Alternatively, you can enlist a third-party SMS provider or aggregator to acquire a short code on your behalf. In most cases, it doesn’t cost any more going through an intermediary—plus they’re well versed in the application process, so you might save yourself some time, too. 

Types of SMS Short Code and Other Company Numbers

Short codes aren’t the only choice for running SMS marketing campaigns. Sending options vary from one country to another, but in the US, you can choose between:

  • SMS short codes (including vanity and non-vanity short codes)
  • Toll-free numbers
  • 10DLC numbers

So which is the best choice for your SMS marketing strategy? Let’s compare and contrast those three options… 

Number type SMS short code Toll-free 10DLC
Length 5 – 6 digits 10 digits 10 digits
Cost $500 – $1,000 per month Free $10 per month
Send rate Send 100+ messages per second Send ~50 messages per second Send ~10 messages per second
Carrier filtering Y/N No Yes Yes
Approval process Y/N Yes No Yes
Approval time 3 – 4 weeks Instant 48 hours
 

Dedicated Short Codes

Dedicated short codes are leased by your brand and your brand only. Multiple companies used to be able to use the same short code at a more affordable rate, and these were called shared short codes. But shared short codes have been phased out by phone providers, so they are no longer available.

Vanity vs. Non-Vanity Short Codes

A vanity short code is a specific number chosen by the brand. It may be a number that’s easier for consumers to remember. 

For instance, AT&T once used the number “567890” for a sweepstake campaign. 

Or a vanity short code may be related to the brand in some way. Disney once used a short code that spelled out the word Disney with the numbers on the keypad. So it would’ve been “347639.”

A non-vanity short code is simply a code that’s randomly assigned to the business when it applies for a short code. As mentioned above, random short codes are cheaper to lease.

Toll-Free Numbers

Toll-free numbers are the 1-800 numbers that brands sometimes use. 

Toll-Free Number SMS Short CodesYou can use them to send SMS at a slightly faster rate than standard long codes. Long codes have a throughput of one message per second, while toll-free numbers have a throughput of around three messages per second.

However, the problem with toll-free numbers is they don’t support MMS, unlike SMS short codes and 10DLC numbers.

10DLC Numbers

A 10DLC number is a long code number that’s used for commercial purposes. When businesses use software to send text messages, the number is referred to as an A2P 10DLC number.

10DLC Numbers SMS Short CodesYou must register to receive a 10DLC number. This provides you with a stable and secure number and also protects users from receiving spam messages they didn’t sign up for.

A2P 10 DLC numbers now have a higher throughput. They allow you to send up to 3,000 messages per day and have a 40x higher per second delivery speed than unregistered long codes and toll-free numbers.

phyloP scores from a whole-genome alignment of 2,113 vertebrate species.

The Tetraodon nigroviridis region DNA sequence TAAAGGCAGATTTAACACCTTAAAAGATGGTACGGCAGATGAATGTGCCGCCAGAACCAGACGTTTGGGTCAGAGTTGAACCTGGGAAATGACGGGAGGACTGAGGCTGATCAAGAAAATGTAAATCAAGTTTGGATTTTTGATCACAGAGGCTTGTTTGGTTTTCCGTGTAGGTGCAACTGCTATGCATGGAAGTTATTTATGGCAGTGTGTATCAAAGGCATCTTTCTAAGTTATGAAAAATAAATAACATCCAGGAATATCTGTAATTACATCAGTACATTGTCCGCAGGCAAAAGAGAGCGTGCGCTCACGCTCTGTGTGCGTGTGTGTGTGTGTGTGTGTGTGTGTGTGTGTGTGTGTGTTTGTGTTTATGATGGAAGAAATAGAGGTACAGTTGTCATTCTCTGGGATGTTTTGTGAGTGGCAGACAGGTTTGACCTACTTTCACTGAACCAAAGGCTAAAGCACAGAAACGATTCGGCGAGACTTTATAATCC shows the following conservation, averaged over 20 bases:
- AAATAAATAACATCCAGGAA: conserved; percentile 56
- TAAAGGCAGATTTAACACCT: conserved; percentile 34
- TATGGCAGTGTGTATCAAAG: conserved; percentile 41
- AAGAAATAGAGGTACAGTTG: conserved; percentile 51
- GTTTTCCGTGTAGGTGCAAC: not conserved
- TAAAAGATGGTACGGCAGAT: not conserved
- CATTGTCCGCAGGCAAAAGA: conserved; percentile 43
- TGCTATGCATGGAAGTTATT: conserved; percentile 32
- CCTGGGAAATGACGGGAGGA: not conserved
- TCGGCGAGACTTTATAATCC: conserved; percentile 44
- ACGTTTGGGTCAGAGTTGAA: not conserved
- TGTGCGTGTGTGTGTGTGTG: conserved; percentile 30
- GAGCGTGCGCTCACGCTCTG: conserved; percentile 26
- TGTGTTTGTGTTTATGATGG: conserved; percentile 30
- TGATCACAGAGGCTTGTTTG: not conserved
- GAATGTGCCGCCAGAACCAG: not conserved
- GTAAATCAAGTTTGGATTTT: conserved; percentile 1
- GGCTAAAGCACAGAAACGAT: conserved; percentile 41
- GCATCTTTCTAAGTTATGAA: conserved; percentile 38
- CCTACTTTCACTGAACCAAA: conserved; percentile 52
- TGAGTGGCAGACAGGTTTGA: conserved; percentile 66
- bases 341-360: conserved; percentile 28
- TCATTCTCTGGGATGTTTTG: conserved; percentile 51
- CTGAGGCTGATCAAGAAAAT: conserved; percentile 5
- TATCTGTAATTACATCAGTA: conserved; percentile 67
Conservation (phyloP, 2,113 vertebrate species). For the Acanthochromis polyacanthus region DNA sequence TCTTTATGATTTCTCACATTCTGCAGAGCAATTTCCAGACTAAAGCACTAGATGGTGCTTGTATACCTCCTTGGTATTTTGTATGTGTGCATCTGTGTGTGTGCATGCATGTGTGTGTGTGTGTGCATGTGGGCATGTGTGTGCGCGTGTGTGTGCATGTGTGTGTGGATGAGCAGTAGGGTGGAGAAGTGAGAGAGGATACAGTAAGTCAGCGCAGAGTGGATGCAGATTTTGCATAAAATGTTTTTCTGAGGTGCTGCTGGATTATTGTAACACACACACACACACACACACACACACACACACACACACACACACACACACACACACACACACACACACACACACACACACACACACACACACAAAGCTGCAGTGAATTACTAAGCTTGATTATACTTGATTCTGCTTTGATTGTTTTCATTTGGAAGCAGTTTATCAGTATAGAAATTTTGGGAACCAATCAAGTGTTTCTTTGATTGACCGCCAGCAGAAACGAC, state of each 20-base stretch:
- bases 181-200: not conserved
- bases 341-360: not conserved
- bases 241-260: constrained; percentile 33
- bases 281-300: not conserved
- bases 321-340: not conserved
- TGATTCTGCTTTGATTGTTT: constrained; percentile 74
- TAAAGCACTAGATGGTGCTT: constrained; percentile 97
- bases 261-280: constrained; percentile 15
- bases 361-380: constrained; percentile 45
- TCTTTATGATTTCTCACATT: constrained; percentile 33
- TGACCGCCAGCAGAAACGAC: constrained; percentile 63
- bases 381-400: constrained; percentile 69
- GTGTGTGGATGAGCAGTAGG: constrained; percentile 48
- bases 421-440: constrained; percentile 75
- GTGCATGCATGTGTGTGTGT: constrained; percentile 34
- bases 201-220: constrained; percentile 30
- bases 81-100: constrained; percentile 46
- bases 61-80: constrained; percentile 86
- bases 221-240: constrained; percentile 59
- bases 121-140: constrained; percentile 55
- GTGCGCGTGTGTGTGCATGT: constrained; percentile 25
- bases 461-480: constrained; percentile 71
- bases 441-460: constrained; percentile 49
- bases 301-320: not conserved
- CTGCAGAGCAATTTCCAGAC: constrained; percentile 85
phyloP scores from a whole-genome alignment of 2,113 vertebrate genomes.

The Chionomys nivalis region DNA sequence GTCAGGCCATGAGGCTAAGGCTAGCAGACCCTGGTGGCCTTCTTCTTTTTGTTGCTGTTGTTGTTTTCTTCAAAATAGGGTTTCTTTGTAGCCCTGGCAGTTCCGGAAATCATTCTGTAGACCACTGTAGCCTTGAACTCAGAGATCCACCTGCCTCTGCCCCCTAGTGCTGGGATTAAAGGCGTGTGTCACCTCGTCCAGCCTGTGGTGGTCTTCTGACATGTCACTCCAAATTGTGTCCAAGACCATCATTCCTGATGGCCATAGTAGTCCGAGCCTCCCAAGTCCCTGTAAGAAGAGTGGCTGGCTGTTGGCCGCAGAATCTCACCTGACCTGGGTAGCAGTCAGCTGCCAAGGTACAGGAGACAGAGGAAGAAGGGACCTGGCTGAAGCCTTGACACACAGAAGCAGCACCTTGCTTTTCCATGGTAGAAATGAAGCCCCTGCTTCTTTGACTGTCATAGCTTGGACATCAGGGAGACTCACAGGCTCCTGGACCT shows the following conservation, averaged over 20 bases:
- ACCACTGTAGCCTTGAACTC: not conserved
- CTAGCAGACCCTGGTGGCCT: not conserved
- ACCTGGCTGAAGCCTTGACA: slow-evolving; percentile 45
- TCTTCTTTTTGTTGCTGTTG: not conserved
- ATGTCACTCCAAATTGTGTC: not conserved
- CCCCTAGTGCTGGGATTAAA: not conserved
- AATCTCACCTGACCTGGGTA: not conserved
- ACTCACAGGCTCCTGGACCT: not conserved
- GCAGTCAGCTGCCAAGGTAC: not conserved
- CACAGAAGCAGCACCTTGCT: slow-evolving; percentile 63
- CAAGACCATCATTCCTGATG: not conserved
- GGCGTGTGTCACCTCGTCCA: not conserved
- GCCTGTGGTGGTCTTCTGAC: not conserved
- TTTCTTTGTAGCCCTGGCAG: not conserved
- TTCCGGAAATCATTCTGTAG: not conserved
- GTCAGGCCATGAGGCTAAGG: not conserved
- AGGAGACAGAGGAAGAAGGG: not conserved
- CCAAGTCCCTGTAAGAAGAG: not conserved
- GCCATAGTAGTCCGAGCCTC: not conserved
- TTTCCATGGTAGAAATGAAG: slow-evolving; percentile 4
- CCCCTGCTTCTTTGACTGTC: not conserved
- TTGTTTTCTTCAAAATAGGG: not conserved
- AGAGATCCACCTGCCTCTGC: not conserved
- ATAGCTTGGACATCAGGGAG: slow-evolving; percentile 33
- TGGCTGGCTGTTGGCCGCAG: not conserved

8 SMS Short Code Best Practices

Decided short codes are the right fit for your brand? Consider these best practices before building your first campaign…

1. Adhere to Short Code Compliance Rules

You must comply with any local or federal laws pertaining to SMS messaging, such as the rules under the Telephone Consumer Protection Act (TCPA). It’s illegal to send spam messages and you can be fined up to $1,500 if you fail to comply.

Not only that, spamming your subscribers is a bad idea. You want to create a good relationship with customers through communications. If they lose trust in your brand, they’ll no longer purchase from you.

2. Advertise Your Short Code Number

To be able to reap the benefits of SMS marketing, you need as many people to sign up for your SMS program as possible. Achieve this by promoting your short code in a strategic way.

First, you could run a giveaway that requires an SMS opt-in. Share this giveaway with your email list and/or social media followers. 

Chipotle, for instance, sent the following campaign out to students on its email list. Users had to text its short code to be in with a chance of winning a gift card.

Chipotle Giveaway SMS Short Codes(Image Source)

Another option is to set up a VIP club where members receive special discounts, early access to new lines, and so on via text. 

Customers can sign up for Tommy Hilfiger’s loyalty program online or by texting the short code the company advertises in its stores. Members receive messages with exclusive discounts, as in this example:

Vanity Titles SMS Short Codes

3. Use Keywords to Track Campaigns

Use different keywords to track the source of SMS subscribers. This way, you’ll be able to measure how effective your campaigns are. I also recommend researching which channels are best for acquiring new subscribers. Lastly, remember to assess the ROI of your marketing efforts.

For instance, you may run campaigns on Twitter and Facebook and ask followers to send the words TWITTER or FACEBOOK respectively to your short code number. 

Here, for example, Starbucks uses the custom keyword “WOOHOO” for a particular marketing campaign:

Keywords SMS Short Codes

4. Choose a Memorable Vanity Short Code

Though it may still happen, it doesn’t really make sense to use a short code that spells out a word these days. Unless your customers use an old-school Nokia 3310, they won’t have the chance to spell out a word with the keypad.

But, it is a good idea to choose a memorable vanity code if you have the budget for it. Say, for instance, a customer sees the number in your brick and mortar store. You want them to be able to remember it later and still be able to sign up if they don’t do so straight away.